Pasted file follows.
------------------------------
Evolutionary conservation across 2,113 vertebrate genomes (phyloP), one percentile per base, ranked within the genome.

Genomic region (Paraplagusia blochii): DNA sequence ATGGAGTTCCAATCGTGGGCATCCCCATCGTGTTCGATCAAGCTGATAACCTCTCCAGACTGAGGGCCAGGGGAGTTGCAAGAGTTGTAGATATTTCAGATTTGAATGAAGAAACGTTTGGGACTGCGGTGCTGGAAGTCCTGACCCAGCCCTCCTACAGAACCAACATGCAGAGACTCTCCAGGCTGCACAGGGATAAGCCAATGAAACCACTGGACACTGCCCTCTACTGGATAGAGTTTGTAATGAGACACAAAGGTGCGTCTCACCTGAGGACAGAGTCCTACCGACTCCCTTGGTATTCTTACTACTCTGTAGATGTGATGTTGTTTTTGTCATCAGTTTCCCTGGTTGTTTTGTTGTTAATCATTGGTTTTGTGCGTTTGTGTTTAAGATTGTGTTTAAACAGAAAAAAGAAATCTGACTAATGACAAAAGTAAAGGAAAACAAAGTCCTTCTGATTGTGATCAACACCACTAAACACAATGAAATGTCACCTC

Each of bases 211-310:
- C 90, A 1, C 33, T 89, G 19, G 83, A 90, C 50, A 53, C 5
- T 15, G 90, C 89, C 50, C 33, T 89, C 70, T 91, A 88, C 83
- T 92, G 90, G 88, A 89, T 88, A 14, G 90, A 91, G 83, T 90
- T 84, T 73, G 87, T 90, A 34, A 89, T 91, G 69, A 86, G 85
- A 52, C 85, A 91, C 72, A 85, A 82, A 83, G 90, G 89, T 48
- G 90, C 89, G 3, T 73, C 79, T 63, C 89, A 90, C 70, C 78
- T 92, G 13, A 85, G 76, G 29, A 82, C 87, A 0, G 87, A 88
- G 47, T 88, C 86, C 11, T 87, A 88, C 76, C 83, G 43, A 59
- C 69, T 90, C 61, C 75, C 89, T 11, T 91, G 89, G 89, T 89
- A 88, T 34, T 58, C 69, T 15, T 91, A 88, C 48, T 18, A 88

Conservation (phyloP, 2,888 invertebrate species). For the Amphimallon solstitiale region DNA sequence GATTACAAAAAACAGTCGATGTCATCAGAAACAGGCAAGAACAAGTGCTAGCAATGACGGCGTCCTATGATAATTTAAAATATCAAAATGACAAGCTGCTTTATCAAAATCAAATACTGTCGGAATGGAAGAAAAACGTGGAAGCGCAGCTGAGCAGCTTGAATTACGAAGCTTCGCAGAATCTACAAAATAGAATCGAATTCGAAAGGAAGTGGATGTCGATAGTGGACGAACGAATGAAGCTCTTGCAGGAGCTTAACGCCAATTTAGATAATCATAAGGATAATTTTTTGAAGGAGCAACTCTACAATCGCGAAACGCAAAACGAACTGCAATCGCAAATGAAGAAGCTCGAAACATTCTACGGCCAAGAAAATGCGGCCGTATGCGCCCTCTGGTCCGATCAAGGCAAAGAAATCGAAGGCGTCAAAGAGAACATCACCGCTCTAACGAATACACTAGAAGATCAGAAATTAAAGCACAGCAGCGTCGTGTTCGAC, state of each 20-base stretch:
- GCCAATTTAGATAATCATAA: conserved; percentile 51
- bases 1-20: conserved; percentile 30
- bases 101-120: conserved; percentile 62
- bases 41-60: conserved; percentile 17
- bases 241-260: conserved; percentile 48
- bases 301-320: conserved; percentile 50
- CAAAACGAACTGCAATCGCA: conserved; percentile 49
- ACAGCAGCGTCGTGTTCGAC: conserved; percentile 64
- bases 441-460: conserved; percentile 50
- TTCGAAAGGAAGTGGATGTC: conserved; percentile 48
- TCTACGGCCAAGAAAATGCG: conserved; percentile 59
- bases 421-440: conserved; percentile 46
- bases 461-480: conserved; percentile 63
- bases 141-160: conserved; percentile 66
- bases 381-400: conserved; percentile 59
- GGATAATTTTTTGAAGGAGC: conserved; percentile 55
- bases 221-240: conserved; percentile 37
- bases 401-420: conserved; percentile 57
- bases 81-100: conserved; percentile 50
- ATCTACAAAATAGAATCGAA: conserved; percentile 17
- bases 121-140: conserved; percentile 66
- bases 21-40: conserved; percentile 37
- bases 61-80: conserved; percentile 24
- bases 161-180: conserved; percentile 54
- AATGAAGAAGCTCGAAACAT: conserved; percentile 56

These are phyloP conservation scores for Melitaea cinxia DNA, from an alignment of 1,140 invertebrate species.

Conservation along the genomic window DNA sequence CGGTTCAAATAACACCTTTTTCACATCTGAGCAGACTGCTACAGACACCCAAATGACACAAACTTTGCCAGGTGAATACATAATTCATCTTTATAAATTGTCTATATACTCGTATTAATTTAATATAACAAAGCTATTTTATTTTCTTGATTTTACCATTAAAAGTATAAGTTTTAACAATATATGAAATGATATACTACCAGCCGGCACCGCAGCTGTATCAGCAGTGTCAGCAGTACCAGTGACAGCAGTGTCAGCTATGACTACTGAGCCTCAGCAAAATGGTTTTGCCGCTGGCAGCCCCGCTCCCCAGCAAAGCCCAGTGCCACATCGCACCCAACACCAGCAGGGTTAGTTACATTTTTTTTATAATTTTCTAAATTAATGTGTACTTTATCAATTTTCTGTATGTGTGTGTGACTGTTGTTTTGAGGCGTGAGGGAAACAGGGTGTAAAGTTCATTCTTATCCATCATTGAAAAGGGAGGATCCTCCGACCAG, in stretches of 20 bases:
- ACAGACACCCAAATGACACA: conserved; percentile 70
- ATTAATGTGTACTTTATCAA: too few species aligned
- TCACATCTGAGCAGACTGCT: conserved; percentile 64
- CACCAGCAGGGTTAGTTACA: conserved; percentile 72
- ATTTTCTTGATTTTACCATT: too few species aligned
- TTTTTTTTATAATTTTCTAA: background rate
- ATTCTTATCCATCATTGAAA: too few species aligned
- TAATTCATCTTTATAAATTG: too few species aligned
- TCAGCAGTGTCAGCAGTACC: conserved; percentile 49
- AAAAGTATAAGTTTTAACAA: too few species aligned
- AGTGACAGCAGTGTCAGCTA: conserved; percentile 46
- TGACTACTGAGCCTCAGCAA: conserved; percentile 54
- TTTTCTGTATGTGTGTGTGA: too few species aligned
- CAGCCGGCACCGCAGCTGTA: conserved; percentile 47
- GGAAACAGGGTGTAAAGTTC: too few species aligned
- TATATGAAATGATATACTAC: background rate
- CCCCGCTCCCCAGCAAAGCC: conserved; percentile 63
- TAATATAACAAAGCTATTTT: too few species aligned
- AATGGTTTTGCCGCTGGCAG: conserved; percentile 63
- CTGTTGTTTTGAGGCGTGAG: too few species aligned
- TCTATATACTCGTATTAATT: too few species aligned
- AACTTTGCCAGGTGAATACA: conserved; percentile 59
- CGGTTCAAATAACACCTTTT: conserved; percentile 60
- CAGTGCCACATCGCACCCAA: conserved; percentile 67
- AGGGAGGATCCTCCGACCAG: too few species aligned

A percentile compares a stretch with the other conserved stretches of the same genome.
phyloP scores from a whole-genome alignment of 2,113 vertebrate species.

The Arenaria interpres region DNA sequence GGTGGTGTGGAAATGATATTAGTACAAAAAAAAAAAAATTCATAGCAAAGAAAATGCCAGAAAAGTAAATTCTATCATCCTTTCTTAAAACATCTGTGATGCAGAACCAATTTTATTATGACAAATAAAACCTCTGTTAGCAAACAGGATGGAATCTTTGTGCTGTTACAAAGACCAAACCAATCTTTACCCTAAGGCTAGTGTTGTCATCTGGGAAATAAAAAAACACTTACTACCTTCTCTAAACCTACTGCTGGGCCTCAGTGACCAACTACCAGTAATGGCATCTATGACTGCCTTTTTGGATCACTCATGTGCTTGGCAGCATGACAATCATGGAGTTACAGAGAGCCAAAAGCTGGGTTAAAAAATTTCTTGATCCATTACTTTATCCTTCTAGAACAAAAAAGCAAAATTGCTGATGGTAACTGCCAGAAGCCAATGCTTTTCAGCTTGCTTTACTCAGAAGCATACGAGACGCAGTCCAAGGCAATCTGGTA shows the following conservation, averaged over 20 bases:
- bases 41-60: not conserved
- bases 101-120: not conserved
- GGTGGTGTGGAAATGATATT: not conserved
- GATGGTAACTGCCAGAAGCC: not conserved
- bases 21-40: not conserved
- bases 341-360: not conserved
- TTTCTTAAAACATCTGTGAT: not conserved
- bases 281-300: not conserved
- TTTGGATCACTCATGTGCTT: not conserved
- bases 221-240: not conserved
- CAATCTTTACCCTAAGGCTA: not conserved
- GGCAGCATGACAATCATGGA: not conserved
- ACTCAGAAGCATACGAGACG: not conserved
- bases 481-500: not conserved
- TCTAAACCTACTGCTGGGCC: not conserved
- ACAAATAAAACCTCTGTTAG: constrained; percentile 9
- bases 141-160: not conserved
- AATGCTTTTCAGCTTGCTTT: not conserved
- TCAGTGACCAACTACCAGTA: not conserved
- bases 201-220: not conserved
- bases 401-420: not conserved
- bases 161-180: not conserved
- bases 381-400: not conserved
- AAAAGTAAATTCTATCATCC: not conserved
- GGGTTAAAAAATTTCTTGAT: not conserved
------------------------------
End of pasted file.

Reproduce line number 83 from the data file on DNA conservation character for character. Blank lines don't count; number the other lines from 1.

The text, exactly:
- bases 481-500: not conserved